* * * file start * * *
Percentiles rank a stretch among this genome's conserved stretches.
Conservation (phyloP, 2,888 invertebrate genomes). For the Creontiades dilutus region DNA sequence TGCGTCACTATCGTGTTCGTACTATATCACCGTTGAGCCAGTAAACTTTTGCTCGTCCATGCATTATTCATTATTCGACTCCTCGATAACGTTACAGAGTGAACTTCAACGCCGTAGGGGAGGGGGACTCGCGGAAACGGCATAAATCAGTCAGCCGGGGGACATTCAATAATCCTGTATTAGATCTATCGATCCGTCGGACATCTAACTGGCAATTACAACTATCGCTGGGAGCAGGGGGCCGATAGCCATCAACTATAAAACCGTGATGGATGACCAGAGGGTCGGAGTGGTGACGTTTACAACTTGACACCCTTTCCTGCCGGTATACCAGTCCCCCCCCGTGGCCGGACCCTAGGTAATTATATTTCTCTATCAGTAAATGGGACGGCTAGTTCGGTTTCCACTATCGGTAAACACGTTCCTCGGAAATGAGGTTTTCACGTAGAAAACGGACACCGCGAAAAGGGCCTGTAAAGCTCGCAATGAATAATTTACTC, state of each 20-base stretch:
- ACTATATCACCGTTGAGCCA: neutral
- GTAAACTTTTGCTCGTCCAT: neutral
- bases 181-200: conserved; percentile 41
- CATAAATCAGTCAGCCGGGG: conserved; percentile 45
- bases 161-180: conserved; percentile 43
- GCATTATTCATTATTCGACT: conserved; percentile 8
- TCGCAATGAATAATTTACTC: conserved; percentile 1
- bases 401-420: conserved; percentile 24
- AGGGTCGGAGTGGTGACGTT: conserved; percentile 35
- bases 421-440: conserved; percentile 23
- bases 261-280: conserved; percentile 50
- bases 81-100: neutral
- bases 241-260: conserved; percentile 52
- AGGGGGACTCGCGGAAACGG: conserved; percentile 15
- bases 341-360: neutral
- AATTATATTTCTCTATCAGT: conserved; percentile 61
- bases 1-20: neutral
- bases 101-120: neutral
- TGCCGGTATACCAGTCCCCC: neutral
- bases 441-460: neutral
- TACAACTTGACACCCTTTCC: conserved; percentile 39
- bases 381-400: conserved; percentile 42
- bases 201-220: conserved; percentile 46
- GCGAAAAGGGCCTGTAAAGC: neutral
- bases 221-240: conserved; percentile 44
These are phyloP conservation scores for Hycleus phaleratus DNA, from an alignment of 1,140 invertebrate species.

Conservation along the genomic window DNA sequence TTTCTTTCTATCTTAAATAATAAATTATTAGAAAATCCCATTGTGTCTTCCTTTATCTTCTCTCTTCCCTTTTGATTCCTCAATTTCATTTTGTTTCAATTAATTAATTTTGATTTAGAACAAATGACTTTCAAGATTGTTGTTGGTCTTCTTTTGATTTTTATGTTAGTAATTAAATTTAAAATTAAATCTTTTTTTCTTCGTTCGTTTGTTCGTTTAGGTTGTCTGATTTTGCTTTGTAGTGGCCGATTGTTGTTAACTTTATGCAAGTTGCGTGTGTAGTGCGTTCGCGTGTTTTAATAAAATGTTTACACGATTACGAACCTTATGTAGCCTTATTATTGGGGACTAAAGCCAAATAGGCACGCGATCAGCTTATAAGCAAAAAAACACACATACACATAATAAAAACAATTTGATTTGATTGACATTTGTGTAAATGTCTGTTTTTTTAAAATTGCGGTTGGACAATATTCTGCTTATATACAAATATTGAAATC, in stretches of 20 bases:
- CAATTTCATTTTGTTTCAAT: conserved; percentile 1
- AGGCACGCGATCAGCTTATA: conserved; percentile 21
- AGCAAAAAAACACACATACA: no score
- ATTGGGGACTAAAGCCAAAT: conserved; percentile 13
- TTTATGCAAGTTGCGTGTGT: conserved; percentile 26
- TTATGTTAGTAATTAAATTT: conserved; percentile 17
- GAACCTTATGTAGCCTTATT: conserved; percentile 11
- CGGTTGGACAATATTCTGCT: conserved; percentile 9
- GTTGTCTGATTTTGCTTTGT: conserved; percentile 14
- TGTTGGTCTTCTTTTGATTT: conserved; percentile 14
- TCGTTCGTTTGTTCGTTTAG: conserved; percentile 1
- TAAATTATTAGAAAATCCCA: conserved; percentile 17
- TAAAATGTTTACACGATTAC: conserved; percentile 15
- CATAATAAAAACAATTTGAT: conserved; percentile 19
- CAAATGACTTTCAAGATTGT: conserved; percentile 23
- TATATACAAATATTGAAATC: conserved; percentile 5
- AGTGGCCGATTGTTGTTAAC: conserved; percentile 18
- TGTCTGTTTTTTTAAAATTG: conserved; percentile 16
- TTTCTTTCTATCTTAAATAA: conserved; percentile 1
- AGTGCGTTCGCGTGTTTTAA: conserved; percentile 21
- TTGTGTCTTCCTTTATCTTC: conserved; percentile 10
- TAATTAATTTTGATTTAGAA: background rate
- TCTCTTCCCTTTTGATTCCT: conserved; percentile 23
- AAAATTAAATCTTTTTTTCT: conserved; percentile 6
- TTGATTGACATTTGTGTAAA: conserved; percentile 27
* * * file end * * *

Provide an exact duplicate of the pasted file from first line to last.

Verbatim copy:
Percentiles rank a stretch among this genome's conserved stretches.
Conservation (phyloP, 2,888 invertebrate genomes). For the Creontiades dilutus region DNA sequence TGCGTCACTATCGTGTTCGTACTATATCACCGTTGAGCCAGTAAACTTTTGCTCGTCCATGCATTATTCATTATTCGACTCCTCGATAACGTTACAGAGTGAACTTCAACGCCGTAGGGGAGGGGGACTCGCGGAAACGGCATAAATCAGTCAGCCGGGGGACATTCAATAATCCTGTATTAGATCTATCGATCCGTCGGACATCTAACTGGCAATTACAACTATCGCTGGGAGCAGGGGGCCGATAGCCATCAACTATAAAACCGTGATGGATGACCAGAGGGTCGGAGTGGTGACGTTTACAACTTGACACCCTTTCCTGCCGGTATACCAGTCCCCCCCCGTGGCCGGACCCTAGGTAATTATATTTCTCTATCAGTAAATGGGACGGCTAGTTCGGTTTCCACTATCGGTAAACACGTTCCTCGGAAATGAGGTTTTCACGTAGAAAACGGACACCGCGAAAAGGGCCTGTAAAGCTCGCAATGAATAATTTACTC, state of each 20-base stretch:
- ACTATATCACCGTTGAGCCA: neutral
- GTAAACTTTTGCTCGTCCAT: neutral
- bases 181-200: conserved; percentile 41
- CATAAATCAGTCAGCCGGGG: conserved; percentile 45
- bases 161-180: conserved; percentile 43
- GCATTATTCATTATTCGACT: conserved; percentile 8
- TCGCAATGAATAATTTACTC: conserved; percentile 1
- bases 401-420: conserved; percentile 24
- AGGGTCGGAGTGGTGACGTT: conserved; percentile 35
- bases 421-440: conserved; percentile 23
- bases 261-280: conserved; percentile 50
- bases 81-100: neutral
- bases 241-260: conserved; percentile 52
- AGGGGGACTCGCGGAAACGG: conserved; percentile 15
- bases 341-360: neutral
- AATTATATTTCTCTATCAGT: conserved; percentile 61
- bases 1-20: neutral
- bases 101-120: neutral
- TGCCGGTATACCAGTCCCCC: neutral
- bases 441-460: neutral
- TACAACTTGACACCCTTTCC: conserved; percentile 39
- bases 381-400: conserved; percentile 42
- bases 201-220: conserved; percentile 46
- GCGAAAAGGGCCTGTAAAGC: neutral
- bases 221-240: conserved; percentile 44
These are phyloP conservation scores for Hycleus phaleratus DNA, from an alignment of 1,140 invertebrate species.

Conservation along the genomic window DNA sequence TTTCTTTCTATCTTAAATAATAAATTATTAGAAAATCCCATTGTGTCTTCCTTTATCTTCTCTCTTCCCTTTTGATTCCTCAATTTCATTTTGTTTCAATTAATTAATTTTGATTTAGAACAAATGACTTTCAAGATTGTTGTTGGTCTTCTTTTGATTTTTATGTTAGTAATTAAATTTAAAATTAAATCTTTTTTTCTTCGTTCGTTTGTTCGTTTAGGTTGTCTGATTTTGCTTTGTAGTGGCCGATTGTTGTTAACTTTATGCAAGTTGCGTGTGTAGTGCGTTCGCGTGTTTTAATAAAATGTTTACACGATTACGAACCTTATGTAGCCTTATTATTGGGGACTAAAGCCAAATAGGCACGCGATCAGCTTATAAGCAAAAAAACACACATACACATAATAAAAACAATTTGATTTGATTGACATTTGTGTAAATGTCTGTTTTTTTAAAATTGCGGTTGGACAATATTCTGCTTATATACAAATATTGAAATC, in stretches of 20 bases:
- CAATTTCATTTTGTTTCAAT: conserved; percentile 1
- AGGCACGCGATCAGCTTATA: conserved; percentile 21
- AGCAAAAAAACACACATACA: no score
- ATTGGGGACTAAAGCCAAAT: conserved; percentile 13
- TTTATGCAAGTTGCGTGTGT: conserved; percentile 26
- TTATGTTAGTAATTAAATTT: conserved; percentile 17
- GAACCTTATGTAGCCTTATT: conserved; percentile 11
- CGGTTGGACAATATTCTGCT: conserved; percentile 9
- GTTGTCTGATTTTGCTTTGT: conserved; percentile 14
- TGTTGGTCTTCTTTTGATTT: conserved; percentile 14
- TCGTTCGTTTGTTCGTTTAG: conserved; percentile 1
- TAAATTATTAGAAAATCCCA: conserved; percentile 17
- TAAAATGTTTACACGATTAC: conserved; percentile 15
- CATAATAAAAACAATTTGAT: conserved; percentile 19
- CAAATGACTTTCAAGATTGT: conserved; percentile 23
- TATATACAAATATTGAAATC: conserved; percentile 5
- AGTGGCCGATTGTTGTTAAC: conserved; percentile 18
- TGTCTGTTTTTTTAAAATTG: conserved; percentile 16
- TTTCTTTCTATCTTAAATAA: conserved; percentile 1
- AGTGCGTTCGCGTGTTTTAA: conserved; percentile 21
- TTGTGTCTTCCTTTATCTTC: conserved; percentile 10
- TAATTAATTTTGATTTAGAA: background rate
- TCTCTTCCCTTTTGATTCCT: conserved; percentile 23
- AAAATTAAATCTTTTTTTCT: conserved; percentile 6
- TTGATTGACATTTGTGTAAA: conserved; percentile 27